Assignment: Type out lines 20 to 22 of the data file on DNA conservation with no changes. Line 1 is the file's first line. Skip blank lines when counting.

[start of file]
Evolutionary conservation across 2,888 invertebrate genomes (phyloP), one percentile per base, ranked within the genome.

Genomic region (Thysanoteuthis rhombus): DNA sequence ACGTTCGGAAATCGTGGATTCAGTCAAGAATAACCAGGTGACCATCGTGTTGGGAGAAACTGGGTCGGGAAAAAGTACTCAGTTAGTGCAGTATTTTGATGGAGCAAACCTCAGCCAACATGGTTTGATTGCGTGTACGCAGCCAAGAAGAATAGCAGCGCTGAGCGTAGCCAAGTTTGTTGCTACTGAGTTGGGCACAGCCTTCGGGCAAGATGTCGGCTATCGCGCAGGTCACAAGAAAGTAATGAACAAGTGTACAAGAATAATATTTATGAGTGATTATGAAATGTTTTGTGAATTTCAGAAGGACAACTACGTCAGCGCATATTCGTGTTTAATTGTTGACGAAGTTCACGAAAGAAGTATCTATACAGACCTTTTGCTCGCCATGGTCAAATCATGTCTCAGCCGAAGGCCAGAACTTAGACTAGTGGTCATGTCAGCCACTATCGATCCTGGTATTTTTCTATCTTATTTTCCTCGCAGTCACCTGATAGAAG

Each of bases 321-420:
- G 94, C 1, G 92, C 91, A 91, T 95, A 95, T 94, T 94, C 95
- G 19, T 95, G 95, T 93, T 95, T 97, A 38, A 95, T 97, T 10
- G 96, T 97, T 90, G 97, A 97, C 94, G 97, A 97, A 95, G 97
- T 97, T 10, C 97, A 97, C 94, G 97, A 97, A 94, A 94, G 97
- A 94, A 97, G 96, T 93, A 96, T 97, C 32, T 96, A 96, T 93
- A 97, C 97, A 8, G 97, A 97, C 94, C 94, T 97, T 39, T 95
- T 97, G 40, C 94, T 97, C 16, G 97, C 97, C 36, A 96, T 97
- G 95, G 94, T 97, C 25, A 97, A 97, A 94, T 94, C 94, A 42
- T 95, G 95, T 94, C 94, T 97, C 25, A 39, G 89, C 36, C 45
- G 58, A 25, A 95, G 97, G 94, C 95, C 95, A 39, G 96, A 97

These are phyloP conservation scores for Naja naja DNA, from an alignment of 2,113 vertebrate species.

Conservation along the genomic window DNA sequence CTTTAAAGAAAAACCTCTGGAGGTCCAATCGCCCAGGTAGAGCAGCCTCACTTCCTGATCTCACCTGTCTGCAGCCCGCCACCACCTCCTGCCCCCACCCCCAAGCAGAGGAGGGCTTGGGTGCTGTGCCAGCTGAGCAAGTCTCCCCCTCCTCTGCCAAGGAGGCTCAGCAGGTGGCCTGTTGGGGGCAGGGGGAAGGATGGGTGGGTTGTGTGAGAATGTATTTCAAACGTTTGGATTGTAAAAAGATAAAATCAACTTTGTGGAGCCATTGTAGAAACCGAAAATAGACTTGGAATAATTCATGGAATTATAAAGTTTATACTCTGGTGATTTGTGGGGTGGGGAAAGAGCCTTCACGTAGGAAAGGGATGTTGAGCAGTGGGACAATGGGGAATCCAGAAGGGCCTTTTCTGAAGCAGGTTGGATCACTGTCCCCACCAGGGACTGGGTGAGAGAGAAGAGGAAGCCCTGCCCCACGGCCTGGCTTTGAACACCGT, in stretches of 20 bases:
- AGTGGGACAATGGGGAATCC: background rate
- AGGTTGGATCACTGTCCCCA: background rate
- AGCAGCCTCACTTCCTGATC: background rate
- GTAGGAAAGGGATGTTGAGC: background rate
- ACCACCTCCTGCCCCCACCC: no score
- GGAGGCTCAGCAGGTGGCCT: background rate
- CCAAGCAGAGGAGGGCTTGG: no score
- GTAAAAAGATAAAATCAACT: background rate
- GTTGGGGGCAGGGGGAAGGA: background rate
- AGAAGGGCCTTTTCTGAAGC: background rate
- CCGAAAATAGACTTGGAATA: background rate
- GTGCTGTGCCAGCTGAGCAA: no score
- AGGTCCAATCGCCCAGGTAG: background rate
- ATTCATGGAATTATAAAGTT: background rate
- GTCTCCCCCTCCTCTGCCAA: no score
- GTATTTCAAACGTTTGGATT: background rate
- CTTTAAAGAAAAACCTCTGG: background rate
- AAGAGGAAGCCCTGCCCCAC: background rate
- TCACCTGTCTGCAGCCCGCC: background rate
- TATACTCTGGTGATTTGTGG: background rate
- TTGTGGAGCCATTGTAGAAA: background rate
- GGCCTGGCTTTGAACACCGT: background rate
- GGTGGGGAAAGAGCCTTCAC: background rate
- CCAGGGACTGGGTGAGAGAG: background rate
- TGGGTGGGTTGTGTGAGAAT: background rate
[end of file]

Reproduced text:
- ACCACCTCCTGCCCCCACCC: no score
- GGAGGCTCAGCAGGTGGCCT: background rate
- CCAAGCAGAGGAGGGCTTGG: no score